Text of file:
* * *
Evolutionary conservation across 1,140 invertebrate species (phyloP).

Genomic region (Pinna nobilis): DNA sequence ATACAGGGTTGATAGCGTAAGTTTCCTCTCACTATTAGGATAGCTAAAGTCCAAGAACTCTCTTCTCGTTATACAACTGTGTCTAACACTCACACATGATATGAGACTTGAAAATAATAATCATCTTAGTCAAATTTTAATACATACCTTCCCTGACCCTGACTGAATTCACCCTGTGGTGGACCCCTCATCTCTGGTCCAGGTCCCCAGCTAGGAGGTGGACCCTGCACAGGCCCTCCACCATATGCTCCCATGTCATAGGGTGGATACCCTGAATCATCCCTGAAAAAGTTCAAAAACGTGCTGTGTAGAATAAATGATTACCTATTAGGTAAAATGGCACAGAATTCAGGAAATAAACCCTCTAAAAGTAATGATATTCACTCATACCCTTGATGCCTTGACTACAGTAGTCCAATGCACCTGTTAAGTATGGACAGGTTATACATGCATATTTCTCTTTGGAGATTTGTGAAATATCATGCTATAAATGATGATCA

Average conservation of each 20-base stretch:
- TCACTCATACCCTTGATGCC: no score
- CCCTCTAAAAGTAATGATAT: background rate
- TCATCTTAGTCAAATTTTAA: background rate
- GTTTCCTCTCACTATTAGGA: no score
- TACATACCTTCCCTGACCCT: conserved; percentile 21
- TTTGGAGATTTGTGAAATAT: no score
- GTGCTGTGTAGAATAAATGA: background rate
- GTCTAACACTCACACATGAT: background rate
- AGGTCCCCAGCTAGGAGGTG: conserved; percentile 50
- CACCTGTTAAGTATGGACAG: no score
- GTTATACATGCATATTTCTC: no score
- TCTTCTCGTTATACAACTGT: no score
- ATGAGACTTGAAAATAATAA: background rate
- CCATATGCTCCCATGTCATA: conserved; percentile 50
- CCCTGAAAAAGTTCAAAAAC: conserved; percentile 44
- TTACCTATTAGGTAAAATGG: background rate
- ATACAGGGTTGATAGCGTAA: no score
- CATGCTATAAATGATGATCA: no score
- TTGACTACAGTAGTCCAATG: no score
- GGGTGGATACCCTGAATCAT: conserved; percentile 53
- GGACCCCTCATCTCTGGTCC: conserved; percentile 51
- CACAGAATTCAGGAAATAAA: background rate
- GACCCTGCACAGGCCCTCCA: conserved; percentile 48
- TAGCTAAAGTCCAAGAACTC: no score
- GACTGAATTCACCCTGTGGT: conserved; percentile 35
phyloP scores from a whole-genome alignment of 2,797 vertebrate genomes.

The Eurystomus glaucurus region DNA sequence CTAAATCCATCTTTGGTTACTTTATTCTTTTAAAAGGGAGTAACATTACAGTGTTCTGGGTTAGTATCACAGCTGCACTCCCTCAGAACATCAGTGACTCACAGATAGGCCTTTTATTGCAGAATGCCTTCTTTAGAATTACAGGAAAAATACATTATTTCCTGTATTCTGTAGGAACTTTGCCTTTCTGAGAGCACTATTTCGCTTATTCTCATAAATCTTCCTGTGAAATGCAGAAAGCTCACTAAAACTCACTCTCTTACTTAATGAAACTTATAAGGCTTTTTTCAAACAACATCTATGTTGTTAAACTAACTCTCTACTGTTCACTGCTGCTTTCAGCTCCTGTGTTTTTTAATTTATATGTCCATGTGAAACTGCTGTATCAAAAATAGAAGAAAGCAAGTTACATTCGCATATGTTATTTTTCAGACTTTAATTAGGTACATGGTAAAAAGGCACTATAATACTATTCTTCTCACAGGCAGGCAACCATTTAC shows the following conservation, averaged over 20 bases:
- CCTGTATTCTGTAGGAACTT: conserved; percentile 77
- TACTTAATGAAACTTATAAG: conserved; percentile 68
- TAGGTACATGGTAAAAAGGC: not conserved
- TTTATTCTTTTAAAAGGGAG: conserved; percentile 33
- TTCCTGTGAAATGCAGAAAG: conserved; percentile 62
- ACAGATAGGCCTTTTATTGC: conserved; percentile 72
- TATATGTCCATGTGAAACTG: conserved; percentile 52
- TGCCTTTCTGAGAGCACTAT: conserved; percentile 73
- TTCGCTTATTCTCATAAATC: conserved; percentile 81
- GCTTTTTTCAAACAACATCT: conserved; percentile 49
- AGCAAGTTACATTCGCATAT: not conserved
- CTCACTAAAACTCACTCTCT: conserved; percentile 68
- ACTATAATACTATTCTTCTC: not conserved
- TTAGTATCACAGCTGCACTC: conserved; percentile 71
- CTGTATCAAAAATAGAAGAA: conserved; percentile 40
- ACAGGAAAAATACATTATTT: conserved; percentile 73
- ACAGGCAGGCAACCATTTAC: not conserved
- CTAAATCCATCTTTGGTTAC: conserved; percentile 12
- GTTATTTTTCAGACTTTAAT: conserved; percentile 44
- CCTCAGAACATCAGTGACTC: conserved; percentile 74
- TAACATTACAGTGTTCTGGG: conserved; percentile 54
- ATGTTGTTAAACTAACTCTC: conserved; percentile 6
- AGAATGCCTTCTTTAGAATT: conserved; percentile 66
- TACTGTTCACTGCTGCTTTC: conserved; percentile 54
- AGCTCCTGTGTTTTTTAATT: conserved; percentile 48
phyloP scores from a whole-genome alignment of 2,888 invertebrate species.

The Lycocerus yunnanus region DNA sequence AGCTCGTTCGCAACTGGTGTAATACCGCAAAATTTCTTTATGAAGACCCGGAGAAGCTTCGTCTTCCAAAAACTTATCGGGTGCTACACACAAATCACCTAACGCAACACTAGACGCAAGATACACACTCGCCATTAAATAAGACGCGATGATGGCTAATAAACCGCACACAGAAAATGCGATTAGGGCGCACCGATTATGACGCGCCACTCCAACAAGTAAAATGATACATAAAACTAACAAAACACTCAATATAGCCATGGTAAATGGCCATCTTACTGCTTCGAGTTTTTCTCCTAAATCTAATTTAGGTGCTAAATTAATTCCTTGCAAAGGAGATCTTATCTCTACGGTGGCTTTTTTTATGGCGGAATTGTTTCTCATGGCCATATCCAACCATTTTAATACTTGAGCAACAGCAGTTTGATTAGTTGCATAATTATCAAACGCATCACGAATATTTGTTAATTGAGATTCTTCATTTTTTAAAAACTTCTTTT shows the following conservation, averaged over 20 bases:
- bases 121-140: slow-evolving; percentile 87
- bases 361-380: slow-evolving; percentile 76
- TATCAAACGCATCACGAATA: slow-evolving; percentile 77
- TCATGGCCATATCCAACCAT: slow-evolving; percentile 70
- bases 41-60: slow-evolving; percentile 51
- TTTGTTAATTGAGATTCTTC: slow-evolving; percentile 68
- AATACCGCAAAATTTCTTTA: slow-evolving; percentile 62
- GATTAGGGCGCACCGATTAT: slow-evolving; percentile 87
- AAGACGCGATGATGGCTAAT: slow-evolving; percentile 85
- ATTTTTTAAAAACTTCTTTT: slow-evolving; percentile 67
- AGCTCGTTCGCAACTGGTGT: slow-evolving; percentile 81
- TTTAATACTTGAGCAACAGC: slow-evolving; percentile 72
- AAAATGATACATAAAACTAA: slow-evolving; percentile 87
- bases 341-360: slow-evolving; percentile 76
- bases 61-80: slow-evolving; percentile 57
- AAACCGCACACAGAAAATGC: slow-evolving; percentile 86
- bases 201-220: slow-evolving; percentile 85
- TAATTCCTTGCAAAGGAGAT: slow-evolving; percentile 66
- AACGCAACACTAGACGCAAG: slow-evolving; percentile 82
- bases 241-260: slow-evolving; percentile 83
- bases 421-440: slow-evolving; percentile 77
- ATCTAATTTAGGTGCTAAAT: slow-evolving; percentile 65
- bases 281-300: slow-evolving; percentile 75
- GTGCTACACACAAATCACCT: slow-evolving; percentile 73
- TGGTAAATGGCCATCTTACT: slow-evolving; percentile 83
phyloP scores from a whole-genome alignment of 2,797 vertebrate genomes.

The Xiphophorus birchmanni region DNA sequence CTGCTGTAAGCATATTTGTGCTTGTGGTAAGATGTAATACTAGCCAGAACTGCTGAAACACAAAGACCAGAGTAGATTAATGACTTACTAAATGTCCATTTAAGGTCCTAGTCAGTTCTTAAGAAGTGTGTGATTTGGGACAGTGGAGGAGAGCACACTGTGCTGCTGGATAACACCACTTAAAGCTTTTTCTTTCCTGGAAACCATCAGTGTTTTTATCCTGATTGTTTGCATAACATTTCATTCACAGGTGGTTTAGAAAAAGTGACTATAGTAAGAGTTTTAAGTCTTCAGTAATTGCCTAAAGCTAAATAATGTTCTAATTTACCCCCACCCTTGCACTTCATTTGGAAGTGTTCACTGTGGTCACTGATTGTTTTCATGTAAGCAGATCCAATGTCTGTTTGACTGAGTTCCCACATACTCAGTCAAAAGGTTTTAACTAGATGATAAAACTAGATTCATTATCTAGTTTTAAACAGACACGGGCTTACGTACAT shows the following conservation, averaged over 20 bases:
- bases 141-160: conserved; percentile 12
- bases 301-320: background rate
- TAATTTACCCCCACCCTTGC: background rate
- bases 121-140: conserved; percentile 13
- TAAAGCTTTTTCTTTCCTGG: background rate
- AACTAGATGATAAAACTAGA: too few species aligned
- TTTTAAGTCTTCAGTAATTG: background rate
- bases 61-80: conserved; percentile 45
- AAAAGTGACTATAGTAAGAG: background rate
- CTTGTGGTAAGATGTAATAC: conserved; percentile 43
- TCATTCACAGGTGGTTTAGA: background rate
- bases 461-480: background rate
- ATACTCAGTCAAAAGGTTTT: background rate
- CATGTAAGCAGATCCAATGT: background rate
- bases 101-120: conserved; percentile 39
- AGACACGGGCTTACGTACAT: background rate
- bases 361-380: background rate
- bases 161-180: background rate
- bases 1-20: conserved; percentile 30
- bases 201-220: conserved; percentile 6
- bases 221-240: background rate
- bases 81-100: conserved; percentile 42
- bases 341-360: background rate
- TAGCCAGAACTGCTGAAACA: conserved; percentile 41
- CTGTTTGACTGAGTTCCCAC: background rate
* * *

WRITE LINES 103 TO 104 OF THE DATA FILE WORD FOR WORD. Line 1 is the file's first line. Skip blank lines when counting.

- bases 1-20: conserved; percentile 30
- bases 201-220: conserved; percentile 6